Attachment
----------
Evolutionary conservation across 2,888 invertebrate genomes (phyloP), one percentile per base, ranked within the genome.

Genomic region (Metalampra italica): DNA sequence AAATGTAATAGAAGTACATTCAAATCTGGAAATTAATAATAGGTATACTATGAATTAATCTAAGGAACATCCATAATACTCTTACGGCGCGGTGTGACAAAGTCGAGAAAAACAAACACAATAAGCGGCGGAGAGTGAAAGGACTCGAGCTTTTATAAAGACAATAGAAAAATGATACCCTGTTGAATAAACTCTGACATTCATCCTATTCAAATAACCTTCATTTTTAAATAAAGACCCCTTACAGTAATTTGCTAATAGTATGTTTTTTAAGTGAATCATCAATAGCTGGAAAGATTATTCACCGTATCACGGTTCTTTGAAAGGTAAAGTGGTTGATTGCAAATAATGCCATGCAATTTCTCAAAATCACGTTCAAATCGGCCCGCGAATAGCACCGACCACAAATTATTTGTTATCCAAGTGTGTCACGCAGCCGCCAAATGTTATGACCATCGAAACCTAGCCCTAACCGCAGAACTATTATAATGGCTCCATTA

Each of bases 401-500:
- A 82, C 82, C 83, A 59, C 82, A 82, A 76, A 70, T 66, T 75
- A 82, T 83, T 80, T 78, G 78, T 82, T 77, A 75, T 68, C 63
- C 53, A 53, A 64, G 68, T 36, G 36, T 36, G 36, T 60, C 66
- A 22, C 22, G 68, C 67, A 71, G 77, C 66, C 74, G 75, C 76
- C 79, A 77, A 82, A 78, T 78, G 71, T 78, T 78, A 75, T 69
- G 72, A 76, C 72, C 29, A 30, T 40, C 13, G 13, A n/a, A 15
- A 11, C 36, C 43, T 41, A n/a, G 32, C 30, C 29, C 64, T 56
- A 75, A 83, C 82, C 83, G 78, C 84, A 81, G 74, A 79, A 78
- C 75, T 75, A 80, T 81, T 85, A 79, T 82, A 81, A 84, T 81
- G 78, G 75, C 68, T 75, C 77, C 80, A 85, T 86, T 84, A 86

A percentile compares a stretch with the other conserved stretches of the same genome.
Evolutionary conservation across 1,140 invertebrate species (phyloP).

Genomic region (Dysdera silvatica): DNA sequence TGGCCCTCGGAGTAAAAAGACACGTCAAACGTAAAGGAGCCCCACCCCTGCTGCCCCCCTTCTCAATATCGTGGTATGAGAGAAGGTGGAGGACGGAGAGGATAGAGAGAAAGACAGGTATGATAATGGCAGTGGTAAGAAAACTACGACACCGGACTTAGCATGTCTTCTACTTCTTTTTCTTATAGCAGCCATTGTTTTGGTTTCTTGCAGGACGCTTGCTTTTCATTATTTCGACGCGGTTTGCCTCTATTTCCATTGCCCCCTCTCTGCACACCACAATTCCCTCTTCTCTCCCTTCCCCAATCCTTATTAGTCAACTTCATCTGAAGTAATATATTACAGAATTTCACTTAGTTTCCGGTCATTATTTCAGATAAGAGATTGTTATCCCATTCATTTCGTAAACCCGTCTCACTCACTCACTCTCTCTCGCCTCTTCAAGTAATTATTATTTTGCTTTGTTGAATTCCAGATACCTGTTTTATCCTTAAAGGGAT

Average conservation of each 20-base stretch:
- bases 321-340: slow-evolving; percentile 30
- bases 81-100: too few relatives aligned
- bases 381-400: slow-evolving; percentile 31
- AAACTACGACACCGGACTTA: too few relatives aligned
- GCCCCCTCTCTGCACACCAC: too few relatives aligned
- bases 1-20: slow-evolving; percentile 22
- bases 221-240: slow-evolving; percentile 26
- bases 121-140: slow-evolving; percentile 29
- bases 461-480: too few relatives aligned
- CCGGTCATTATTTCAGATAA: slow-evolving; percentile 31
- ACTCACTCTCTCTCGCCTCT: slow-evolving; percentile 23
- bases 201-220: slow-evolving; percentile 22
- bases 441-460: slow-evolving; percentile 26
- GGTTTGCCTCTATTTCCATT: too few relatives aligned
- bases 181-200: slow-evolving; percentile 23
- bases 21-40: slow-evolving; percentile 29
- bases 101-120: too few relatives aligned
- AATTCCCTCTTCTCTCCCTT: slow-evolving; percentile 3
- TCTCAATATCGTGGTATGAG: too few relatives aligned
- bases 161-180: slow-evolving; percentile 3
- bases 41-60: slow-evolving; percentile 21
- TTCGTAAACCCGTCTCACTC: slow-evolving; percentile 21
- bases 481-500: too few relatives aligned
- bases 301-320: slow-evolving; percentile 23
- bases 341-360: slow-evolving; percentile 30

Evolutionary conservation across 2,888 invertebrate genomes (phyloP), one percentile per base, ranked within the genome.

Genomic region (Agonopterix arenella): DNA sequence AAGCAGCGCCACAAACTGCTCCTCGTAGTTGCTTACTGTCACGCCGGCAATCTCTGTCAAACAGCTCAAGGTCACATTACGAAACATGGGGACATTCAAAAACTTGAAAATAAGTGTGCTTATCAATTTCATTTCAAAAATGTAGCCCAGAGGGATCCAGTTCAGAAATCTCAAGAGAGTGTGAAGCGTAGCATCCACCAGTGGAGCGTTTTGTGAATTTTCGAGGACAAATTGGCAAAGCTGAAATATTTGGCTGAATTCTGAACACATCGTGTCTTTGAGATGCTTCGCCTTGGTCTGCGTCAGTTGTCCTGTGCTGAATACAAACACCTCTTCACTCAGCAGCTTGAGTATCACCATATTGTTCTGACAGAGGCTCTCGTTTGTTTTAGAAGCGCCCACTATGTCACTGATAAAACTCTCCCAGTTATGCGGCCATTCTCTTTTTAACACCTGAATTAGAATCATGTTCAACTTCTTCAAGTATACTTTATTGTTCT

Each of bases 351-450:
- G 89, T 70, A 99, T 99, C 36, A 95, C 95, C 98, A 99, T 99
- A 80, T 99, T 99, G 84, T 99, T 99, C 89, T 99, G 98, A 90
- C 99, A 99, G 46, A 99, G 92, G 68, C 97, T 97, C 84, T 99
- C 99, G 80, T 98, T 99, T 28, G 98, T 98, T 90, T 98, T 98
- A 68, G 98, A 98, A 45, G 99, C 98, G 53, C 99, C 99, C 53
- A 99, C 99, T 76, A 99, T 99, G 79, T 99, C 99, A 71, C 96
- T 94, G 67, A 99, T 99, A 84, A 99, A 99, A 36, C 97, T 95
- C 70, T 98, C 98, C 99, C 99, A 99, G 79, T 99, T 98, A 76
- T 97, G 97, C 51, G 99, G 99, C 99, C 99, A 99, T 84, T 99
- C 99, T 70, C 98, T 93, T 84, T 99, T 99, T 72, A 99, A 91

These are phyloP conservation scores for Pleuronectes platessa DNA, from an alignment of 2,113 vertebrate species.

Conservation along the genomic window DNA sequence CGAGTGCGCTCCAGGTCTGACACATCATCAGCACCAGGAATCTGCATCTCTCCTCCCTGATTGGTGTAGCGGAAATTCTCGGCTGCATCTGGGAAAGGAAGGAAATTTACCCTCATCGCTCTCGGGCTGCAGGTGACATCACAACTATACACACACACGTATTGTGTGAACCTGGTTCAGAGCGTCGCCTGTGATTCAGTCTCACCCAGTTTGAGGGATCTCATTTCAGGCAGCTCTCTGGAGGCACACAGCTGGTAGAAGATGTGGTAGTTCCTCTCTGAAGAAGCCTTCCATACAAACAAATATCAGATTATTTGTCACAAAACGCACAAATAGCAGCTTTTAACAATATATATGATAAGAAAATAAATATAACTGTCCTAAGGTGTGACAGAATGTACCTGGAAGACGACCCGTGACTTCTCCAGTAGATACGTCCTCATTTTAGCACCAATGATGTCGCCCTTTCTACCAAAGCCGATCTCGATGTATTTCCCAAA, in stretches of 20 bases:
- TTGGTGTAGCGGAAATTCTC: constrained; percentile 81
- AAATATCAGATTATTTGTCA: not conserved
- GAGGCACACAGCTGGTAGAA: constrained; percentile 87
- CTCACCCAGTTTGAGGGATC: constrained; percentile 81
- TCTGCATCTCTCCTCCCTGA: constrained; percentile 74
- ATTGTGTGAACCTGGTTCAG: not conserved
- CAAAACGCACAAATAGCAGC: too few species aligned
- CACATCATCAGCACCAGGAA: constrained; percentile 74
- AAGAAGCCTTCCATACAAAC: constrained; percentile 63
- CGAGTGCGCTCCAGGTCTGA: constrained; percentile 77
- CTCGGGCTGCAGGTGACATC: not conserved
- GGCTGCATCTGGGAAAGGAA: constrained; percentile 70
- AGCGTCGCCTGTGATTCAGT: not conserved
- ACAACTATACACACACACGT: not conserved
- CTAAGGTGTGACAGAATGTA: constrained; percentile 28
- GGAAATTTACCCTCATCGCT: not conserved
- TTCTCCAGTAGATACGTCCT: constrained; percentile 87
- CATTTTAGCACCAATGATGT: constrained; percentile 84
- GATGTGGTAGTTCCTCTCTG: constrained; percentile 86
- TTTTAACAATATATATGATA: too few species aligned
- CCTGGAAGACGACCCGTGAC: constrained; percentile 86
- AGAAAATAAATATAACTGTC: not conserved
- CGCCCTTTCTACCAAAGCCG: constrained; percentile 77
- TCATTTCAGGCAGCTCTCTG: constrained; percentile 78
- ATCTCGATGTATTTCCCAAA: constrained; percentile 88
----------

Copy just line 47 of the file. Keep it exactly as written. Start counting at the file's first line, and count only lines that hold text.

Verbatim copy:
- A 80, T 99, T 99, G 84, T 99, T 99, C 89, T 99, G 98, A 90